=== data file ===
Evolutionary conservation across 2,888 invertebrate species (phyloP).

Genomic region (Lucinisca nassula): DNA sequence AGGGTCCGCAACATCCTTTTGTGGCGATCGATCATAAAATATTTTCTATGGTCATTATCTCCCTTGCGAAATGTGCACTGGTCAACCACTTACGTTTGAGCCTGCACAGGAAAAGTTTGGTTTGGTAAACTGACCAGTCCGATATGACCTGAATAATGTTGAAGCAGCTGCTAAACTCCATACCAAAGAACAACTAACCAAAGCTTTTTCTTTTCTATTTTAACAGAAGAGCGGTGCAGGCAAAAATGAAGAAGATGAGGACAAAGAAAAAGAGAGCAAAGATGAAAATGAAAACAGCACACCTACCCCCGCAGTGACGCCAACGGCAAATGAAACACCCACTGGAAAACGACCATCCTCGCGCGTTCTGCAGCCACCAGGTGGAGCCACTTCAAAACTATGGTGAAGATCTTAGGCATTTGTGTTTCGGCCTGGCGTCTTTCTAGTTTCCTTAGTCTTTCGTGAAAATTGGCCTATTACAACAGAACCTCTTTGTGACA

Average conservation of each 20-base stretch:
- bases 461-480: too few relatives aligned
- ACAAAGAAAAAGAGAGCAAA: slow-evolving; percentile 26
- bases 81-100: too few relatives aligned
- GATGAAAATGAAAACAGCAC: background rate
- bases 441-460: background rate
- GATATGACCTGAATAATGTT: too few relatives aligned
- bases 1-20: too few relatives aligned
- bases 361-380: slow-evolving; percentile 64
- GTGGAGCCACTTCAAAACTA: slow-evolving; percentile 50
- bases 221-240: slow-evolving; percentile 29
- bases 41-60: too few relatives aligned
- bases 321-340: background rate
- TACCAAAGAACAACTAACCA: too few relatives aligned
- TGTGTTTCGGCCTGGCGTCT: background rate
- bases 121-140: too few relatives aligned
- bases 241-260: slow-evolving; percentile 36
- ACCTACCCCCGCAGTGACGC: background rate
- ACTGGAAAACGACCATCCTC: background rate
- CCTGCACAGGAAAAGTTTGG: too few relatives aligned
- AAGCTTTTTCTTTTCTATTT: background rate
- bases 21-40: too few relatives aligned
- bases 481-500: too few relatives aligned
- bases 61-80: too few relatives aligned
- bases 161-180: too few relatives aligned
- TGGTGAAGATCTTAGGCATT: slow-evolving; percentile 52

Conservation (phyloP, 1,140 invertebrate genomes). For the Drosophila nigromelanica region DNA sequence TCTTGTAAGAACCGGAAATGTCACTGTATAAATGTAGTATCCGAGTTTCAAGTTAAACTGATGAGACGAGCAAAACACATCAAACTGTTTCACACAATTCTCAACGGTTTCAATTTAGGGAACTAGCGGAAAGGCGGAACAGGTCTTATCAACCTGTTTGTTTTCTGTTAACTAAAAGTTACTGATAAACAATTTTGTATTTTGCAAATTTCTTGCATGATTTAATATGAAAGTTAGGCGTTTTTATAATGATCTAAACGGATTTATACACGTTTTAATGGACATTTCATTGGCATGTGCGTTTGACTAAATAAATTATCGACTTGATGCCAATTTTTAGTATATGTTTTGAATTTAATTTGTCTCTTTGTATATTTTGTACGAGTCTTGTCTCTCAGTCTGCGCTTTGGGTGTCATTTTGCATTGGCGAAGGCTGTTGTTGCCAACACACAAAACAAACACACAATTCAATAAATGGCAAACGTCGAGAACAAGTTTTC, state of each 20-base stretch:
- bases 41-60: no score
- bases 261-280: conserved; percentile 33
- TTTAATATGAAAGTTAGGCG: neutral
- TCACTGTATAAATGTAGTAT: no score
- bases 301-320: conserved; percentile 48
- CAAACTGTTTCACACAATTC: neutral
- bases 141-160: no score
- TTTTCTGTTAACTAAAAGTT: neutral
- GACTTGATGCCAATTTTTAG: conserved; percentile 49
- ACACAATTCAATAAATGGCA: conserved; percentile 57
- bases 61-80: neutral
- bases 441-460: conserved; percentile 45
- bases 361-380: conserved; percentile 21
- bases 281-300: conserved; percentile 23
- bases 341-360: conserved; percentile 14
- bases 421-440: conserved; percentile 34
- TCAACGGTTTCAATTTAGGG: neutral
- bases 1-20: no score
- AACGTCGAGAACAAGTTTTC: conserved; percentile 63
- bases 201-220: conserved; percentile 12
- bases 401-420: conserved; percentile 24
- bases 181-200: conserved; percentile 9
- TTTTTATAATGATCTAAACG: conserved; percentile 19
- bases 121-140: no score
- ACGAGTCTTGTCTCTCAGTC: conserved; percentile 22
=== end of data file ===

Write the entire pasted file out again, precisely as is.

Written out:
Evolutionary conservation across 2,888 invertebrate species (phyloP).

Genomic region (Lucinisca nassula): DNA sequence AGGGTCCGCAACATCCTTTTGTGGCGATCGATCATAAAATATTTTCTATGGTCATTATCTCCCTTGCGAAATGTGCACTGGTCAACCACTTACGTTTGAGCCTGCACAGGAAAAGTTTGGTTTGGTAAACTGACCAGTCCGATATGACCTGAATAATGTTGAAGCAGCTGCTAAACTCCATACCAAAGAACAACTAACCAAAGCTTTTTCTTTTCTATTTTAACAGAAGAGCGGTGCAGGCAAAAATGAAGAAGATGAGGACAAAGAAAAAGAGAGCAAAGATGAAAATGAAAACAGCACACCTACCCCCGCAGTGACGCCAACGGCAAATGAAACACCCACTGGAAAACGACCATCCTCGCGCGTTCTGCAGCCACCAGGTGGAGCCACTTCAAAACTATGGTGAAGATCTTAGGCATTTGTGTTTCGGCCTGGCGTCTTTCTAGTTTCCTTAGTCTTTCGTGAAAATTGGCCTATTACAACAGAACCTCTTTGTGACA

Average conservation of each 20-base stretch:
- bases 461-480: too few relatives aligned
- ACAAAGAAAAAGAGAGCAAA: slow-evolving; percentile 26
- bases 81-100: too few relatives aligned
- GATGAAAATGAAAACAGCAC: background rate
- bases 441-460: background rate
- GATATGACCTGAATAATGTT: too few relatives aligned
- bases 1-20: too few relatives aligned
- bases 361-380: slow-evolving; percentile 64
- GTGGAGCCACTTCAAAACTA: slow-evolving; percentile 50
- bases 221-240: slow-evolving; percentile 29
- bases 41-60: too few relatives aligned
- bases 321-340: background rate
- TACCAAAGAACAACTAACCA: too few relatives aligned
- TGTGTTTCGGCCTGGCGTCT: background rate
- bases 121-140: too few relatives aligned
- bases 241-260: slow-evolving; percentile 36
- ACCTACCCCCGCAGTGACGC: background rate
- ACTGGAAAACGACCATCCTC: background rate
- CCTGCACAGGAAAAGTTTGG: too few relatives aligned
- AAGCTTTTTCTTTTCTATTT: background rate
- bases 21-40: too few relatives aligned
- bases 481-500: too few relatives aligned
- bases 61-80: too few relatives aligned
- bases 161-180: too few relatives aligned
- TGGTGAAGATCTTAGGCATT: slow-evolving; percentile 52

Conservation (phyloP, 1,140 invertebrate genomes). For the Drosophila nigromelanica region DNA sequence TCTTGTAAGAACCGGAAATGTCACTGTATAAATGTAGTATCCGAGTTTCAAGTTAAACTGATGAGACGAGCAAAACACATCAAACTGTTTCACACAATTCTCAACGGTTTCAATTTAGGGAACTAGCGGAAAGGCGGAACAGGTCTTATCAACCTGTTTGTTTTCTGTTAACTAAAAGTTACTGATAAACAATTTTGTATTTTGCAAATTTCTTGCATGATTTAATATGAAAGTTAGGCGTTTTTATAATGATCTAAACGGATTTATACACGTTTTAATGGACATTTCATTGGCATGTGCGTTTGACTAAATAAATTATCGACTTGATGCCAATTTTTAGTATATGTTTTGAATTTAATTTGTCTCTTTGTATATTTTGTACGAGTCTTGTCTCTCAGTCTGCGCTTTGGGTGTCATTTTGCATTGGCGAAGGCTGTTGTTGCCAACACACAAAACAAACACACAATTCAATAAATGGCAAACGTCGAGAACAAGTTTTC, state of each 20-base stretch:
- bases 41-60: no score
- bases 261-280: conserved; percentile 33
- TTTAATATGAAAGTTAGGCG: neutral
- TCACTGTATAAATGTAGTAT: no score
- bases 301-320: conserved; percentile 48
- CAAACTGTTTCACACAATTC: neutral
- bases 141-160: no score
- TTTTCTGTTAACTAAAAGTT: neutral
- GACTTGATGCCAATTTTTAG: conserved; percentile 49
- ACACAATTCAATAAATGGCA: conserved; percentile 57
- bases 61-80: neutral
- bases 441-460: conserved; percentile 45
- bases 361-380: conserved; percentile 21
- bases 281-300: conserved; percentile 23
- bases 341-360: conserved; percentile 14
- bases 421-440: conserved; percentile 34
- TCAACGGTTTCAATTTAGGG: neutral
- bases 1-20: no score
- AACGTCGAGAACAAGTTTTC: conserved; percentile 63
- bases 201-220: conserved; percentile 12
- bases 401-420: conserved; percentile 24
- bases 181-200: conserved; percentile 9
- TTTTTATAATGATCTAAACG: conserved; percentile 19
- bases 121-140: no score
- ACGAGTCTTGTCTCTCAGTC: conserved; percentile 22